The Net works
Charities inhabit a complex space in civil society. They rely on the generosity of the public and the attention of funding bodies, but want to be independent enough to make the right decisions for their beneficiaries. They know that there is value in working with others but historically mistrust the corporate sector and see each other as competition for funding.
On top of this, there is an intense scrutiny on how funds are spent, who they accept money from and increasing judgement about how they raise money. Considering all of these factors, it is no wonder charities think twice about venturing to explore their networks for new collaborations and resources.
The Open Innovation Programme set out to challenge this position, aiming to encourage more productive, open partnerships between charities and other sectors. But there are very real obstacles. The large national charities on the programme often had very well resourced in-house functions allowing them to feel quite comfortable about working independently with a track record of success in launching new projects without partners. There was no clear drive to search for organisations to share risk and reward with others, or an impetus to build their networks and look beyond their own organisation for ideas. The risk to brand or instinct to protect donors often overrides the uncertain potential of outcomes that could be gained through working in partnership.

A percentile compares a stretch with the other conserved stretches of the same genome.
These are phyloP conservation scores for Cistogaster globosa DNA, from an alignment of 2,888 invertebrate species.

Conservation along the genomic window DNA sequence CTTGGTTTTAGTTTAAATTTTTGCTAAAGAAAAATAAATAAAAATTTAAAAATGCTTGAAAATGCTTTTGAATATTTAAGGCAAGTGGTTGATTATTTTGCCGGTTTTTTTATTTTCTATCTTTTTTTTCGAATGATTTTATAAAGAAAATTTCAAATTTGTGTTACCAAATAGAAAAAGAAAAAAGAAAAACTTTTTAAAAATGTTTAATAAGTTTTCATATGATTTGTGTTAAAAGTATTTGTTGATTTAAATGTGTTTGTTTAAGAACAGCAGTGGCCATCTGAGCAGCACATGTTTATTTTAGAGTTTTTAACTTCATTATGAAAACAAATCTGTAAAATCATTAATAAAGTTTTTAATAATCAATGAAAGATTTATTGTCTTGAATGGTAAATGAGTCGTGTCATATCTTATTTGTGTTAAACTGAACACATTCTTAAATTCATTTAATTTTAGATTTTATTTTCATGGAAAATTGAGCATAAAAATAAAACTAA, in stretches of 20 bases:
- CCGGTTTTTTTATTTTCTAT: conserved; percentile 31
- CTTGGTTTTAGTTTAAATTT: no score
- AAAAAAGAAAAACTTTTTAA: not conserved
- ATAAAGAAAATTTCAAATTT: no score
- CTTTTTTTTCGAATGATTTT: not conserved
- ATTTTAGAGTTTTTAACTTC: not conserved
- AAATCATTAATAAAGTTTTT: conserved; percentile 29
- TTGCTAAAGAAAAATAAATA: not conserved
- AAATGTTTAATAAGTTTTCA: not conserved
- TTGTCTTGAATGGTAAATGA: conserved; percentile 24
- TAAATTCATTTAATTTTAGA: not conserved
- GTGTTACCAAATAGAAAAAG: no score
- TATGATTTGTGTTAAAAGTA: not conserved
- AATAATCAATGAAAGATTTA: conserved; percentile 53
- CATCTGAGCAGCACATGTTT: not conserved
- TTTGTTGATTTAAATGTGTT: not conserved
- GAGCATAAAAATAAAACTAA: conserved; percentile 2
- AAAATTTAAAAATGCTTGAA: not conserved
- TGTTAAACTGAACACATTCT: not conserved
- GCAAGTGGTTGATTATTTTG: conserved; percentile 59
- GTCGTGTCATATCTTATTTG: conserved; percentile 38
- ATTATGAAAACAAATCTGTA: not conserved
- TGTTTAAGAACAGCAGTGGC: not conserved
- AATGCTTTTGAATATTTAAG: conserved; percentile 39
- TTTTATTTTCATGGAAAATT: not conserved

Networks can cause ideas to connect and cross-pollinate to form more innovative solutions to problems
Within the programme, the example of shared risk and reward that most resonated with me came from WWF and Scope who partnered on a direct marketing fundraising project. Each charity invited its own donors to give to the other organisation with the aim of better understanding and tapping into philanthropic behaviours. Both organisations agreed that this remarkable partnership would have been very difficult between charities in the same sectors and without the encouragement of the Cabinet Office and the Nesta support programme.